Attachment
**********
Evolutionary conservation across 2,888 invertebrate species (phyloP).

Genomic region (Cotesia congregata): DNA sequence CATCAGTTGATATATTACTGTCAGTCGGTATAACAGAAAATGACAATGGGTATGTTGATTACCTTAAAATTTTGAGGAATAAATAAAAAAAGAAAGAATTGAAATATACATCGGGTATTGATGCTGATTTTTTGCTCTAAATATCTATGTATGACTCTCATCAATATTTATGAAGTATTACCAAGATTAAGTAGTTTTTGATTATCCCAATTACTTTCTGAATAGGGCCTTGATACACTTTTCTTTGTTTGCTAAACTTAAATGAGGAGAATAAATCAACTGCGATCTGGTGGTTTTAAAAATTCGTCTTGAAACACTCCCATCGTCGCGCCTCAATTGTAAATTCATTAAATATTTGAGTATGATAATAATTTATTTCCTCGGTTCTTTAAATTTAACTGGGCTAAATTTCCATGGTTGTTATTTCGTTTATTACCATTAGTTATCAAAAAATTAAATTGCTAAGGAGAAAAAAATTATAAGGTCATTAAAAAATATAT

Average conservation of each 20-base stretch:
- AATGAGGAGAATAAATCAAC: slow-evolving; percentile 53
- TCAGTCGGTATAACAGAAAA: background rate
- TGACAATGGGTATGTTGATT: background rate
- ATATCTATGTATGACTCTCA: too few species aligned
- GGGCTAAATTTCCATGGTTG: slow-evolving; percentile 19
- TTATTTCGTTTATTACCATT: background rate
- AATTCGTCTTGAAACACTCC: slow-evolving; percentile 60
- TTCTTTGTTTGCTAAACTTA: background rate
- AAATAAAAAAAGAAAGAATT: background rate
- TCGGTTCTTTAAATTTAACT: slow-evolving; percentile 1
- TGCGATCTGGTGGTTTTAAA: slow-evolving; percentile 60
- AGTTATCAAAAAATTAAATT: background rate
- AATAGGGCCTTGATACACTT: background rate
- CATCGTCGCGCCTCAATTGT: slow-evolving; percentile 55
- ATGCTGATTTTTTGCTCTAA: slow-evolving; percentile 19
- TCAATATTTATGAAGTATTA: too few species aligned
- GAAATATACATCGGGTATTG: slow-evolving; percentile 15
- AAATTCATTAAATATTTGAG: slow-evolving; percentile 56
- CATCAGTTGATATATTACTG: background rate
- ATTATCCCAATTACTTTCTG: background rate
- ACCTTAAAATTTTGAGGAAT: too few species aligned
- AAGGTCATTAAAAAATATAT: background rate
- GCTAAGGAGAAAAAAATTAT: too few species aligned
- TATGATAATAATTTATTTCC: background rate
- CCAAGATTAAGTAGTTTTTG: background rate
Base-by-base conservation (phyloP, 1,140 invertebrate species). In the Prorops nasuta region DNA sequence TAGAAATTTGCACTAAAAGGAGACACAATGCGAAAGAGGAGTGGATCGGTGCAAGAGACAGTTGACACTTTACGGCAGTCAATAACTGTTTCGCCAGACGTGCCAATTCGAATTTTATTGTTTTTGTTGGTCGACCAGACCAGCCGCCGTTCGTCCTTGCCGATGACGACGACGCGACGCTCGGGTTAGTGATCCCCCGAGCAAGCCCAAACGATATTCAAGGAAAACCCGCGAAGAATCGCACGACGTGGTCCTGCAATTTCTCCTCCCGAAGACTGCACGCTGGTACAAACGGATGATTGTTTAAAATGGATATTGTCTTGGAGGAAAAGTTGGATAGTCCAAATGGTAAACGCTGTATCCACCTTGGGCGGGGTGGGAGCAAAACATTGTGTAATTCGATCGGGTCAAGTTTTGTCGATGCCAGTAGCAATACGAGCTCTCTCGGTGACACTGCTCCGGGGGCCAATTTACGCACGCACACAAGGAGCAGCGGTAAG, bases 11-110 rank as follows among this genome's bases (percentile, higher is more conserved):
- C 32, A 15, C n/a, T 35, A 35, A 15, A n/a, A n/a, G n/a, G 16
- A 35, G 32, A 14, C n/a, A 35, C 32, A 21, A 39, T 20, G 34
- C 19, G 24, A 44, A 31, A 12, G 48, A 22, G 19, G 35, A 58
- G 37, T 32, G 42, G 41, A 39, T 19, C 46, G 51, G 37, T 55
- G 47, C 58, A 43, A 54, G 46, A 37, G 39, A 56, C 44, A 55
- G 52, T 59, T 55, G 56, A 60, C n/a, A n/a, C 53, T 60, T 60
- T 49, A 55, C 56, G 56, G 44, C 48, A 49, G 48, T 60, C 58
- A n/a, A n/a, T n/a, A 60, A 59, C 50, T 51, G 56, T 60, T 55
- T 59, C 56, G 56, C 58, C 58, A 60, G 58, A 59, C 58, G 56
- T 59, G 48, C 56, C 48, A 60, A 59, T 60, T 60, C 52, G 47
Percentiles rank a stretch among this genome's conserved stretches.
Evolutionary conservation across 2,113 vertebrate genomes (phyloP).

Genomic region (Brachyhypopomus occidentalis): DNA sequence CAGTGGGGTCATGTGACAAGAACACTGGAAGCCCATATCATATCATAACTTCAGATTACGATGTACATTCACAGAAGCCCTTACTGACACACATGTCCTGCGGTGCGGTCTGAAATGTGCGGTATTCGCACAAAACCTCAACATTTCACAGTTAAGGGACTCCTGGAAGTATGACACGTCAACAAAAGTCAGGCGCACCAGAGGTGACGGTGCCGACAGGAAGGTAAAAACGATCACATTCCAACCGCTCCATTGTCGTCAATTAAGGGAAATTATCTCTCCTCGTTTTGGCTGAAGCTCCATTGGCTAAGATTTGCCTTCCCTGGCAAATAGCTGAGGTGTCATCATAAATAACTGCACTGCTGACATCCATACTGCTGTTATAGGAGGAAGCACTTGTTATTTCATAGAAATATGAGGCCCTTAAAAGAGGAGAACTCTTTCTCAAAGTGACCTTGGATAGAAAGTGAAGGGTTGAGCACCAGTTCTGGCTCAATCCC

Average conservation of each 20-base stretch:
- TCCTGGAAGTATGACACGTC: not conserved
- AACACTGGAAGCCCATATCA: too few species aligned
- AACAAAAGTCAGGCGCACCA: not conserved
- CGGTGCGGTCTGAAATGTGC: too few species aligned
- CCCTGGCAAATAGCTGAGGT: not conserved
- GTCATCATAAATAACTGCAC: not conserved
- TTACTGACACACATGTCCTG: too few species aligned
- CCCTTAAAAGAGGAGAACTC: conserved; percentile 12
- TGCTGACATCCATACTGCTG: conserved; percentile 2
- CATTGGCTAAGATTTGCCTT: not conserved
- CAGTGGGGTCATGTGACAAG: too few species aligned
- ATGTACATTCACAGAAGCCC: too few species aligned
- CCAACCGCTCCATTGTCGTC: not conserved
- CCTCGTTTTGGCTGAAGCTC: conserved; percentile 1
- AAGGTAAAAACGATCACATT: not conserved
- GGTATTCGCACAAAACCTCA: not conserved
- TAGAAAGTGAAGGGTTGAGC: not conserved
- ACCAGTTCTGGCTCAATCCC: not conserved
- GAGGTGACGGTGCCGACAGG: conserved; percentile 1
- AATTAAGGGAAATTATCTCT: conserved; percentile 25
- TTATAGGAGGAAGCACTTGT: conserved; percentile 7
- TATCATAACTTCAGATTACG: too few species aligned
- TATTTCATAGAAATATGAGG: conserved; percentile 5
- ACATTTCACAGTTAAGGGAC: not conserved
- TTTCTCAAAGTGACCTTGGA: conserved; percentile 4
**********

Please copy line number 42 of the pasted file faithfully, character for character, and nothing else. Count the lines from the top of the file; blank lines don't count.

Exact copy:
Genomic region (Brachyhypopomus occidentalis): DNA sequence CAGTGGGGTCATGTGACAAGAACACTGGAAGCCCATATCATATCATAACTTCAGATTACGATGTACATTCACAGAAGCCCTTACTGACACACATGTCCTGCGGTGCGGTCTGAAATGTGCGGTATTCGCACAAAACCTCAACATTTCACAGTTAAGGGACTCCTGGAAGTATGACACGTCAACAAAAGTCAGGCGCACCAGAGGTGACGGTGCCGACAGGAAGGTAAAAACGATCACATTCCAACCGCTCCATTGTCGTCAATTAAGGGAAATTATCTCTCCTCGTTTTGGCTGAAGCTCCATTGGCTAAGATTTGCCTTCCCTGGCAAATAGCTGAGGTGTCATCATAAATAACTGCACTGCTGACATCCATACTGCTGTTATAGGAGGAAGCACTTGTTATTTCATAGAAATATGAGGCCCTTAAAAGAGGAGAACTCTTTCTCAAAGTGACCTTGGATAGAAAGTGAAGGGTTGAGCACCAGTTCTGGCTCAATCCC